Following The Footsteps Of A New Jersey Legend, Jonas Cattell. In The Modern-Day World.
“Great heroes need great sorrows and burdens, or half their greatness goes unnoticed. It is all part of the fairy tale.”
―Peter S. Beagle, The Last Unicorn.
I have conducted some in-depth research on the South Jersey area and the man who intrigues me most from the Revolutionary time period……is no other than….. Jonas Cattell!
I decided to follow his footsteps around South Jersey from his birth to his death; to where he worked and the route he took to warn the Patriot troops that the Hessians would march against Fort Mercer (in current day National Park) in a surprise attack. Today, Jonas Cattell is revered as a legend and hero.
Here is my modern-day journey in his footsteps of “Old Eagle-Eye, the great…. Jonas Cattell.”
Jonas Cattell was born in the Lavender Hills section of Deptford Township, New Jersey in 1758. This is located near present-day Caulfield Avenue adjacent to Clements Bridge Road. Cattell was reportedly born to mixed-race parents making him half white and half Lenape. When he reached adulthood he was a rather tall fellow for this time period, measuring approximately 6’1″.
Jonas Cattell served as an apprentice blacksmith under John Middleton of Haddonfield, New Jersey. He traveled to work daily from his home in Deptford to Haddonfield by foot. In fact, it is rumored that he hated to ride horses. John Middleton’s home stood at the present location of the Haddonfield Memorial High School.
Cattell was also an avid hunter and knew the trails extremely well. He not only hunted with the Old Gloucester Fox Hunting Club, but he maintained their kennels in Gloucester Town. The hunts often ended at the “Death Of The Fox Tavern” in Mount Royal. His skill as a tracker and hunter warranted folks paying good money to accompany him.
One of Cattell’s favorite hunting locations was in the Monroe Township, Williamstown and Blue Anchor areas, where the deer and fox were plentiful.
On October 21, 1777, about 2,500 Hessians arrived in Haddonfield, New Jersey during the evening via the Old Ferry Road on their way to Red Bank. Totally unexpected, The soldiers pitched their tents in a field owned by John Kay.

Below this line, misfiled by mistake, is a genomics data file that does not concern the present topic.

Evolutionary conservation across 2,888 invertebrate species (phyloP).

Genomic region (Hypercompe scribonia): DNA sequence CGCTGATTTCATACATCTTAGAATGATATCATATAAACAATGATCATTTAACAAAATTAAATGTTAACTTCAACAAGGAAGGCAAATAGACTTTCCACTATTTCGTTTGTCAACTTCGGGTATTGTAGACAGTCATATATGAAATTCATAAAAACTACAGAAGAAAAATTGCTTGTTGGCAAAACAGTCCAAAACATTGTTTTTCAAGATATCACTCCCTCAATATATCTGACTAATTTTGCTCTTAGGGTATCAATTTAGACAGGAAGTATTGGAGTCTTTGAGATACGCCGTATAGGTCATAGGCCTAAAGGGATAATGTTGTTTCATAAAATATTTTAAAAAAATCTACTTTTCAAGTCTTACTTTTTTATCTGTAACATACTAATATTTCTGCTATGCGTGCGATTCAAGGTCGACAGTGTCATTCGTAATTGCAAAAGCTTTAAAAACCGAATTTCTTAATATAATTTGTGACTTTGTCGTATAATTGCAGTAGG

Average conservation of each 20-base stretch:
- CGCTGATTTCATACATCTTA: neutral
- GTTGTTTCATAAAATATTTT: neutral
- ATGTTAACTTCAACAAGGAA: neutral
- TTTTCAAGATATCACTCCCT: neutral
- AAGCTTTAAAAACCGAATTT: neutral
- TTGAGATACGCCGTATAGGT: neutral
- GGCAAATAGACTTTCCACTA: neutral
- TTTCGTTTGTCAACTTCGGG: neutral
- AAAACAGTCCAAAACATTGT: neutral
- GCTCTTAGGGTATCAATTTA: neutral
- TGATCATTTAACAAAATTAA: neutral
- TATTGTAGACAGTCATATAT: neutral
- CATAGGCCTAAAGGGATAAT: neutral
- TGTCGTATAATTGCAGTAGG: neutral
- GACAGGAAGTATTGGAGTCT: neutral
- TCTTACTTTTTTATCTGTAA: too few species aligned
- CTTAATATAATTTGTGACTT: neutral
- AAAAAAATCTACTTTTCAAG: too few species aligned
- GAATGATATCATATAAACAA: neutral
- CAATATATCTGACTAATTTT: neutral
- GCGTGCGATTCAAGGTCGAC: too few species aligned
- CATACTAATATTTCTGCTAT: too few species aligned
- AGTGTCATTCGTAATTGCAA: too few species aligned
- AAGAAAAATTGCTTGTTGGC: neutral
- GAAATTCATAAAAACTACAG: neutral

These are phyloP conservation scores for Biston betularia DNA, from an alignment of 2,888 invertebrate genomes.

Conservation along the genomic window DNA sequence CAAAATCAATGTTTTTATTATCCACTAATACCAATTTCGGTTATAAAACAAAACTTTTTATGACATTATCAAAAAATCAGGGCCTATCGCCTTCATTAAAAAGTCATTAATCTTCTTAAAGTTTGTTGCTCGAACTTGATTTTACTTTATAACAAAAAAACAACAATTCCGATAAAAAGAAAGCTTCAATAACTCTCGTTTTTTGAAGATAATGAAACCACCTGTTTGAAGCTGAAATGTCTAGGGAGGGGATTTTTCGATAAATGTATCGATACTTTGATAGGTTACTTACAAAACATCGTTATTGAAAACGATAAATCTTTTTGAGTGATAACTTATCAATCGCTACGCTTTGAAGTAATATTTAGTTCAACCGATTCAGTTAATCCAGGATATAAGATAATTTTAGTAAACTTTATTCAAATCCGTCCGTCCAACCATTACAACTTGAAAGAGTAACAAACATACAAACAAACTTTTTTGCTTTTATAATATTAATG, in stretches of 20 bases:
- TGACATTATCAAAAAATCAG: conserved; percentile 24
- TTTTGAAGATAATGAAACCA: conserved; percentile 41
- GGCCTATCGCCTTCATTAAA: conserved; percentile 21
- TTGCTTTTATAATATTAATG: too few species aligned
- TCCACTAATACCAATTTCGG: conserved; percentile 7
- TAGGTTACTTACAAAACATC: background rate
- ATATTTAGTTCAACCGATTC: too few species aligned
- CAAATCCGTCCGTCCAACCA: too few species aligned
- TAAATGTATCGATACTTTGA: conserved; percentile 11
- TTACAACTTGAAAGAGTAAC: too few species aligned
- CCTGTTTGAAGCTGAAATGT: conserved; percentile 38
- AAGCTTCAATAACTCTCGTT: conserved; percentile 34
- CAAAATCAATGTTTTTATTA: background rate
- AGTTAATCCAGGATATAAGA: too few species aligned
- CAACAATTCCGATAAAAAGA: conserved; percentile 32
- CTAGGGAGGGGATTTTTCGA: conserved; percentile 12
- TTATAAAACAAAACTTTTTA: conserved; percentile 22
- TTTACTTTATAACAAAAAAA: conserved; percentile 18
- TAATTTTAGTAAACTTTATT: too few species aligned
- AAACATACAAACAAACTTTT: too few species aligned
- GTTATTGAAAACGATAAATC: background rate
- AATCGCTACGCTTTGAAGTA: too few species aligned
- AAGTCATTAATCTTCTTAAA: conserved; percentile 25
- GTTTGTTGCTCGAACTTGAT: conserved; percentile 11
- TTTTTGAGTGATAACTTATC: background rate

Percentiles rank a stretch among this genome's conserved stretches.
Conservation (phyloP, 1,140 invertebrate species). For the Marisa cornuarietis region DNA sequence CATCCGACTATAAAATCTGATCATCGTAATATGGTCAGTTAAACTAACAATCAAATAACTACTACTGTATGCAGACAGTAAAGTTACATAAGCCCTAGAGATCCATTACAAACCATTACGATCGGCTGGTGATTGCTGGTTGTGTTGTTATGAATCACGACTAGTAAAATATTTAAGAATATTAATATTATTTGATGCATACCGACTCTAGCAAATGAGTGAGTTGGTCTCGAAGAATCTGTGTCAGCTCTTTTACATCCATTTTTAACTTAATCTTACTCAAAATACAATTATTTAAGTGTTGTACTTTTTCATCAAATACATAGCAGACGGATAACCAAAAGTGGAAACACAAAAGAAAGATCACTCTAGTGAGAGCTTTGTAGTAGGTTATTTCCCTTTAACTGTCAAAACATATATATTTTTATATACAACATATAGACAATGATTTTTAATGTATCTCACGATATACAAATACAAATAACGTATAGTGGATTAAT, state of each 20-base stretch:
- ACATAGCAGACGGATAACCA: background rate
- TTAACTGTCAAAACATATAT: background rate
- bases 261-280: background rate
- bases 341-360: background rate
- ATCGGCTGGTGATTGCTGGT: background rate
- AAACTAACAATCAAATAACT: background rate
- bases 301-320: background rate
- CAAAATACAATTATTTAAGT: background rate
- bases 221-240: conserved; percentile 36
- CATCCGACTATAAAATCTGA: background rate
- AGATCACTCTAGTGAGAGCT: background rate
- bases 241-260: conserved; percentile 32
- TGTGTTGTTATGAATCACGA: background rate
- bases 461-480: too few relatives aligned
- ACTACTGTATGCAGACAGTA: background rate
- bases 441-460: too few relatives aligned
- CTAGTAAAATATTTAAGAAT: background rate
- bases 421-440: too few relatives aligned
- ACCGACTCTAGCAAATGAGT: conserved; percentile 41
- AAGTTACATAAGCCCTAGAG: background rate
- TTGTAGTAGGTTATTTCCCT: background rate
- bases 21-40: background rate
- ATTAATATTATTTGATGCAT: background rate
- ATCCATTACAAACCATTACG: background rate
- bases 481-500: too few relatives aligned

The Hessian captured Jonas and a number other men making them prisoner, forcing the Americans to stay all night by the campfire in the middle of the road near Evans Mill Pond (on the border between Haddonfield and Cherry Hill.) Cattell overheard the Hessians talking about the planned attack on Fort Mercer the very next morning.
The following morning, October 22, 1777, the Hessians released Jonas Cattell. He knew he had to arrive at Fort Mercer before the troops did to warn the garrison about the impending attack. Records indicate that Cattell assisted in building Fort Mercer. Even though he was young, Jonas already posessed great skill and solid education.
Jonas ran the entire 10 miles from Haddonfield to Red Bank.
There were only a few routes available to him. I am however, only going to describe one. I’m not stating it is the correct route because other people have speculated on the EXACT journey he took.
We know that the Americans had already destroyed the bridge at Big Timber Creek.
He supposedly traveled from Kings Highway to Warwick Road and then Davis Road.
He then crossed Big Timber Creek just east of Clements Bridge Road.
Cattell reputedly borrowed a boat from Isaiah Marpole’s estate near Timber Creek in the Clements Bridge area. The boat had previously suffered damage and it quickly filled with water, resulting in Jonas getting soaked. The boat all but sank by the time he reached the other side.
He then took Clements Bridge Road to Caulfield Avenue to Deptford Road.
Then he traveled down Hessian Avenue all the way to Fort Mercer, probably arriving about 3 hours ahead of the Hessians. He accomplished his mission and warned Colonel Christopher Green of the pending surprise attack.
Due to Cattell’s warning, the American forces lost only 37 soldiers while the British/Hessians suffered a full defeat with very high casualties. Funny thing was the American soldiers were outnumbered 3-1.
After this battle, Cattell returned home and spent the rest of his days hunting and being an active member of society. Jonas lived to be 91 years old at a time when a long life was unusual.
A commemorative Jonas Cattell Run occurs every year, to honor him starting on Mechanic Street at Kings Highway in Haddonfield.
A man gone, but not forgotten. His patriotic fervor still burns in South Jersey.
With gratitude to my mentor, Jerseyman, for assisting me in this story. ~The Yummygal